Legal Muscle: Exploring the World of Performance Enhancement with Attorney Rick Collins 


In a recent podcast episode, Amy Stuttle welcomed Rick Collins, a prominent attorney and legal expert in the field of anabolic steroids and performance-enhancing substances. They discussed the fascinating journey of how testosterone transformed from a sought-after muscle enhancer to a Schedule III controlled substance. Let’s recap the key points from their conversation.

The Birth of Testosterone as a Controlled Substance:

The discussion began with Rick Collins highlighting the unique status of testosterone and anabolic steroids. He emphasized that they were criminalized not for their harmful effects but because of their ability to enhance athletic performance. This shift in perception occurred in 1988 when Canadian sprinter Ben Johnson tested positive for the anabolic steroid Winstrol at the Seoul Olympics. This scandal ignited the anti-doping movement and prompted Congress to take action.

The Legislation and Its Consequences:

In 1990, Congress passed a law that classified anabolic steroids, including synthetic variations of testosterone, as Schedule III controlled substances. This legal classification placed these substances in the same category as drugs like Vicodin and various recreational drug precursors. It was a significant development, as testosterone was the only hormone included in this category. A hormone that we all naturally produce in our bodies. The justification for this decision was primarily based on concerns related to doping in sports.

Testosterone being labeled as “Addictive”:

Amy Stuttle questioned the label of testosterone as “addictive,” as it did not align with the common understanding of addiction. Rick Collins explained that at the time of this legislative change, there was minimal evidence suggesting any addictive potential associated with testosterone. While acknowledging that almost anything could be theoretically addictive, he emphasized that testosterone abuse was not causing the kind of social problems seen with other illicit drugs. Most users obtained it illegally to improve their physical appearance and did not exhibit the behaviors typically associated with addiction.

Impact on the Criminal Justice System and Users:

Amy Stuttle inquired about the consequences of this legal change on both the criminal justice system and individuals who were already using testosterone. Rick Collins shared his unique perspective, having transitioned from the world of bodybuilding and fitness to a career in law. He highlighted that the sudden classification of anabolic steroids as controlled substances caught many by surprise, as these substances were not viewed as dangerous drugs prior to the law’s enactment. Users, primarily those seeking physical improvements, suddenly found themselves facing criminal charges, which he believed was an overly harsh response.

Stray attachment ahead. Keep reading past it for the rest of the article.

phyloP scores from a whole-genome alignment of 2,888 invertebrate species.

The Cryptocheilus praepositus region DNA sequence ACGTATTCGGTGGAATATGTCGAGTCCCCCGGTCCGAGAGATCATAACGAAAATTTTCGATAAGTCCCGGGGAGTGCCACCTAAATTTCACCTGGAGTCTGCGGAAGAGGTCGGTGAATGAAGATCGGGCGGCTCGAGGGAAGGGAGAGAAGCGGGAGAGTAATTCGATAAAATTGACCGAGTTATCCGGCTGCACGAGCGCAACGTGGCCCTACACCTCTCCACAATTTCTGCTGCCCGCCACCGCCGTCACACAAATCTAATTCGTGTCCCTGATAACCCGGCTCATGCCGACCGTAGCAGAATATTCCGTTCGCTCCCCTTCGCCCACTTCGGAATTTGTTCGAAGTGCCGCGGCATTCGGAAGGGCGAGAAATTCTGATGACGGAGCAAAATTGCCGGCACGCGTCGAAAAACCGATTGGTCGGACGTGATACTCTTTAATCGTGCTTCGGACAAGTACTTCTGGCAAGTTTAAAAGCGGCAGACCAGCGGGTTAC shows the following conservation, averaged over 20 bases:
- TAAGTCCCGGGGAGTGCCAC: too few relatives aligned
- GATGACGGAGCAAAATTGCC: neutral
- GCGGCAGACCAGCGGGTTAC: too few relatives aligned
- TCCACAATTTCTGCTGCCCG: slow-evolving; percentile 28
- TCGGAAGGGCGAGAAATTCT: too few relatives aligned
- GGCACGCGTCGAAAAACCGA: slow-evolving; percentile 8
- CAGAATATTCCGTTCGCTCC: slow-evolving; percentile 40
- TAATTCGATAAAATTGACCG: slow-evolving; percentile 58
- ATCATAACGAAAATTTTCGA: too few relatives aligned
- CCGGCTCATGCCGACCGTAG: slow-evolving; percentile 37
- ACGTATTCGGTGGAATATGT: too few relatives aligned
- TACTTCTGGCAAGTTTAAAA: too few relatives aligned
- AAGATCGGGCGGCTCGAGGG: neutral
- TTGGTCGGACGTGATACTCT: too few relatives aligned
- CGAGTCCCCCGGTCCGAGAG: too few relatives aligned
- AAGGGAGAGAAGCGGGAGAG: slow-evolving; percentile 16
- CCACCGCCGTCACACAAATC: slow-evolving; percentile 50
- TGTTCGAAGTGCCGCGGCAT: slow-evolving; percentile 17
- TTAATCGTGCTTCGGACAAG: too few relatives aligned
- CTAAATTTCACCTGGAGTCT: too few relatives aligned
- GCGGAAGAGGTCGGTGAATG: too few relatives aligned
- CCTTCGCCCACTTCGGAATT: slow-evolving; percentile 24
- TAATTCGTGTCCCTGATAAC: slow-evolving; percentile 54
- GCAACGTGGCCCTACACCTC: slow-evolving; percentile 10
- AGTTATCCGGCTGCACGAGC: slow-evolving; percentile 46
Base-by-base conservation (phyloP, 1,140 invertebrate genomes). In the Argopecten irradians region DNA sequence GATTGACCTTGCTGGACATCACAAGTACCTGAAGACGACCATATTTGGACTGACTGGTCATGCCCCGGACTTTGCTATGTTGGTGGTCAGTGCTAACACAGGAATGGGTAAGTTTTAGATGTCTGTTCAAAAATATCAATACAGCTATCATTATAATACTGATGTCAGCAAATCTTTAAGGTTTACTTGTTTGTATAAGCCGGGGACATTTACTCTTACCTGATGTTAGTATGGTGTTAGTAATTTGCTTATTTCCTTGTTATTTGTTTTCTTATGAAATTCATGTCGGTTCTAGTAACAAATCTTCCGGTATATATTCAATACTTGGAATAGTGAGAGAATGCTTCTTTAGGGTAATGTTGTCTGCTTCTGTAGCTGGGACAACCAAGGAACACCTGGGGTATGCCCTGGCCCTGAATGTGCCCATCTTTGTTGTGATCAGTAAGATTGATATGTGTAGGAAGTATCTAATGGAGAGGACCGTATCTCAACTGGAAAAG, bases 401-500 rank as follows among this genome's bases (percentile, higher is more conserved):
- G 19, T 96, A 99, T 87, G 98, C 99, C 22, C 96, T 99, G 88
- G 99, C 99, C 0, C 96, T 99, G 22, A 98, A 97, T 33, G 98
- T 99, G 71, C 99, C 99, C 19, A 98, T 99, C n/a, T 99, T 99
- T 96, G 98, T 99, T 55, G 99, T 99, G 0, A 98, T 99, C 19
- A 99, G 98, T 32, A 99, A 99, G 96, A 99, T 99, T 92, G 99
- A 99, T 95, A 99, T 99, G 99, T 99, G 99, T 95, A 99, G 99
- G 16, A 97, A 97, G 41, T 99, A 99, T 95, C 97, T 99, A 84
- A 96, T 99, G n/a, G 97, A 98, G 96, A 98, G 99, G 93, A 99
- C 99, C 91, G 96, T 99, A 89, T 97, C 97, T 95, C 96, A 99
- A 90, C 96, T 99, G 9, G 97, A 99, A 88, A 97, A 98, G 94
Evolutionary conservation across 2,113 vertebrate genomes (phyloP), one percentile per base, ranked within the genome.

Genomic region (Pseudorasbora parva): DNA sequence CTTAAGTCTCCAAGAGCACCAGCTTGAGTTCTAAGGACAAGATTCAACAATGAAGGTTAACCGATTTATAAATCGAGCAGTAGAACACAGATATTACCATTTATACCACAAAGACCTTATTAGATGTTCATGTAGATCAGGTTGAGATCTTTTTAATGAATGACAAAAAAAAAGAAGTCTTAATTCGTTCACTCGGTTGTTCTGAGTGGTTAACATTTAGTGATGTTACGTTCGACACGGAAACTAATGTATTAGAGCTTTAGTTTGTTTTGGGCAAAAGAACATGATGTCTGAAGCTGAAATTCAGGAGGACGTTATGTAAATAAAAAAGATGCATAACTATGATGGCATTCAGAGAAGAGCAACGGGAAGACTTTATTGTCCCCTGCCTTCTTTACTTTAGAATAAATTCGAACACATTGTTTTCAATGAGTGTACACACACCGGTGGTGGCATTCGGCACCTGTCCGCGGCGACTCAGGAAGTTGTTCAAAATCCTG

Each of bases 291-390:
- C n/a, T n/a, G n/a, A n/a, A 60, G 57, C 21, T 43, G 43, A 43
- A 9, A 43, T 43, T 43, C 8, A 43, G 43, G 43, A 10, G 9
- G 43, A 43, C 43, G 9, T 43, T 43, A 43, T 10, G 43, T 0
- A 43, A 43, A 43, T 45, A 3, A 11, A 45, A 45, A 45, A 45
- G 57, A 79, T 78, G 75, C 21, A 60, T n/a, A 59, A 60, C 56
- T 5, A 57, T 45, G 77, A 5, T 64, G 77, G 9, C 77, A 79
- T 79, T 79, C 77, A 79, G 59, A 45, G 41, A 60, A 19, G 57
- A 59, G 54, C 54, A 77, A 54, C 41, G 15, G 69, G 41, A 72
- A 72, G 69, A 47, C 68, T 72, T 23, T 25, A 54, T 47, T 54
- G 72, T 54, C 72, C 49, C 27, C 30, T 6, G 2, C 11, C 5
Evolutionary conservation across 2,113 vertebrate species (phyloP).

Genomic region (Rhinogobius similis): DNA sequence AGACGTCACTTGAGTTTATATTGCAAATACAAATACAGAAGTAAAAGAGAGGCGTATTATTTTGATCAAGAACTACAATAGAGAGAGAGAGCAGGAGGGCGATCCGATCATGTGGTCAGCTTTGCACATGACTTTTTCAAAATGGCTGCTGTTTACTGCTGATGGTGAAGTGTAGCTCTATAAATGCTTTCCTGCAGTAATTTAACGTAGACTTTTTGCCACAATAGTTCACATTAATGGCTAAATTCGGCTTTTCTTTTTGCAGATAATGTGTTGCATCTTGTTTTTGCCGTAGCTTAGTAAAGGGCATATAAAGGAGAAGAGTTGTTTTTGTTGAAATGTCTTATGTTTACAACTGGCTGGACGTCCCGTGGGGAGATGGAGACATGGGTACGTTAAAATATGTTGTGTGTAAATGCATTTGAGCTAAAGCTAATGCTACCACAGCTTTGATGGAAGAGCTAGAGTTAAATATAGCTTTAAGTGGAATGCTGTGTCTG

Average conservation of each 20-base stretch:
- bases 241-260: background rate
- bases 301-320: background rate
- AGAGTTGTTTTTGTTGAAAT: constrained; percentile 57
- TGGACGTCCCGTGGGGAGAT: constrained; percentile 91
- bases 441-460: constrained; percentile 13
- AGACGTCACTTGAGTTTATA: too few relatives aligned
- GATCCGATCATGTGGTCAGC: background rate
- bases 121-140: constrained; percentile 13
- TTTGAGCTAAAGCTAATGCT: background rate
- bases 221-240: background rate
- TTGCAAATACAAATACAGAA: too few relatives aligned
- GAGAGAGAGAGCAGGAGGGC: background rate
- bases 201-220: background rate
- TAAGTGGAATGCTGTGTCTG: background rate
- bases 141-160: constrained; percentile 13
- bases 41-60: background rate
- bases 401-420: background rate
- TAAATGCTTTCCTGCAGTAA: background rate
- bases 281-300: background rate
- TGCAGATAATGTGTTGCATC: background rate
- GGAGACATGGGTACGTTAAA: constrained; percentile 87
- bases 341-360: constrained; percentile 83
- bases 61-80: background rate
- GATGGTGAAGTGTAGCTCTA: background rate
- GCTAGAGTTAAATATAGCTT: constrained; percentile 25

Challenges in Revising Testosterone’s Schedule III Status:

Amy Stuttle expresses her surprise at the persistent Schedule III classification of testosterone, given its crucial role in aging individuals. She highlights the absence of an FDA-approved version of testosterone for women, deeming it behind the times. Amy questions the trajectory of testosterone regulation, given the ongoing efforts by senators to reevaluate its status. These initiatives primarily stem from concerns related to transgender rights.

Rick Collins, Esq., observes the significant influence of the LGBT community on American culture in recent years. He underscores that transgender individuals, assigned female at birth, often utilize testosterone under medical supervision to align their physical appearance with their self-identity. Notably, senators from Massachusetts are advocating for a review of testosterone’s Schedule III classification, citing the various hurdles and impediments it imposes, especially on those seeking to transition from female to male. Their aim is to streamline access to testosterone for transgender individuals, making it more inclusive.

The differences between possessing and selling testosterone:

Rick explains that distributing or selling testosterone is a felony in most states, while mere possession without a valid medical prescription is generally a misdemeanor. He emphasizes the importance of avoiding the black market and recommends proper medical evaluation, including lab tests, before considering testosterone therapy. Possessing testosterone with a prescription is 100% legal. 


The podcast conversation provided valuable insights into the legal journey of testosterone and anabolic steroids, shedding light on the reasons behind their classification as controlled substances. It also raised questions about whether this legal framework effectively addressed the concerns surrounding these substances and their use.

Podcast- Women Want Strong Men

Guest – Rick Collins, Esq

Host – Amy Stuttle 

Episode Link

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